The Most Entertaining Oxymorons in the World
Oxymorons (or oxymora) are expressions which contain apparently contradictory words. Many of them are common expressions which we all say without even thinking about how silly the combination of words sounds. The following are a few good examples of entertaining oxymorons.
Shakespeare loved a good oxymoron, the rascal that he was. Romeo and Juliet is filled with them and "sweet sorrow" is probably the most memorable one. Parting is, indeed, such sweet sorrow and the Bard knew well what he was up to when he combined two words, which shouldn’t really go together. There are lots more oxymorons in the play and it is a literary device used by other famous writers too. Alexander Pope, for example, came up with the classic “damn with faint praise”, which is so commonly used these days that most people probably don’t even recognise it as an oxymoron.
My nephew just reminded me of another one, as he is currently running about pretending to kill zombies in my living room. As a kid I always got really confused by the concept of zombies and the living dead. How can they be both alive and dead at the same time? Do they die twice? How did they learn to dance like that on Thriller? It makes no sense.
This is a great oxymoron because it really does describe certain situations perfectly. For example, if you have ever been in a work meeting and the boss asked for a volunteer for a difficult task the response probably was a deafening silence.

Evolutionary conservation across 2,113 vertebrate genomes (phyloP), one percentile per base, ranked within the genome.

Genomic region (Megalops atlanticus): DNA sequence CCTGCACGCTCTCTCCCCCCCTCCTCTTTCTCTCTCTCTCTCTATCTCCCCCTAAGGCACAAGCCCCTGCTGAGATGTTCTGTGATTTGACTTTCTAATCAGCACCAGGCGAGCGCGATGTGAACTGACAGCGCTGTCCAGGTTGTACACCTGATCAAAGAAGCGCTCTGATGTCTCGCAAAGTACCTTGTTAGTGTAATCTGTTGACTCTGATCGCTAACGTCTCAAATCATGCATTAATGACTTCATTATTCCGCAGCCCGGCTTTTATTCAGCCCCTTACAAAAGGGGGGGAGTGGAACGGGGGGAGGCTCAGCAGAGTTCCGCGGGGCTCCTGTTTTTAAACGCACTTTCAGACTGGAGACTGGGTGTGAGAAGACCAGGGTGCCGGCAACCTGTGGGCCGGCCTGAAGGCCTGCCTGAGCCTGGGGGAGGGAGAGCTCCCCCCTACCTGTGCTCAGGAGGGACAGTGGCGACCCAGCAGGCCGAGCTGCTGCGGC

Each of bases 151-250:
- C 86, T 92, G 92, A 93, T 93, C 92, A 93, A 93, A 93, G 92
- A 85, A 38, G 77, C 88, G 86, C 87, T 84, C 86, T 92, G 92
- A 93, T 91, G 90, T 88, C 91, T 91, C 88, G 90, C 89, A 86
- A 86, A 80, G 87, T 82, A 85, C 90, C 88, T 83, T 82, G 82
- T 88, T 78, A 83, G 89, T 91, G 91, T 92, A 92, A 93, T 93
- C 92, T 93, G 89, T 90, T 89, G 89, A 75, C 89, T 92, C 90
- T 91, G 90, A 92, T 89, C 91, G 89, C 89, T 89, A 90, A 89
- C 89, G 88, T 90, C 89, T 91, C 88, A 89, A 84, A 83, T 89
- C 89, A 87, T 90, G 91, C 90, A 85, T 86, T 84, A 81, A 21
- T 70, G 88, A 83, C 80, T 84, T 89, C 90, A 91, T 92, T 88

What does this even mean? It is a fine example of an oxymoron which we have all heard so often over the years that we don’t even think of it as being comprised of two separate and contradictory words.
This is one of those phrases which always irritates me when I hear it said about a song or a film. There is no such thing as an instant classic and even if there was it wouldn’t be by Eminem or Lady blooming Gaga.
So, it’s an open secret, is it? It’s not really a secret at all then, is it? It’s more of a, well, a thing. A thing that everyone knows about, you could say, which is kind of the opposite of a secret when you think about it.
I am not going to type out that whole phrase about known knowns and known unknowns, because it will only make my head hurt and cause you to turn off your computer and go and lie down for a bit. Instead, I will just admit that I have used it on one or two occasions to make a point. It is an example of a seemingly pointless oxymoron conveying a very specific message which we all seem to grasp right away.
Do you have a favourite oxymoron that we haven’t covered? Let us know below!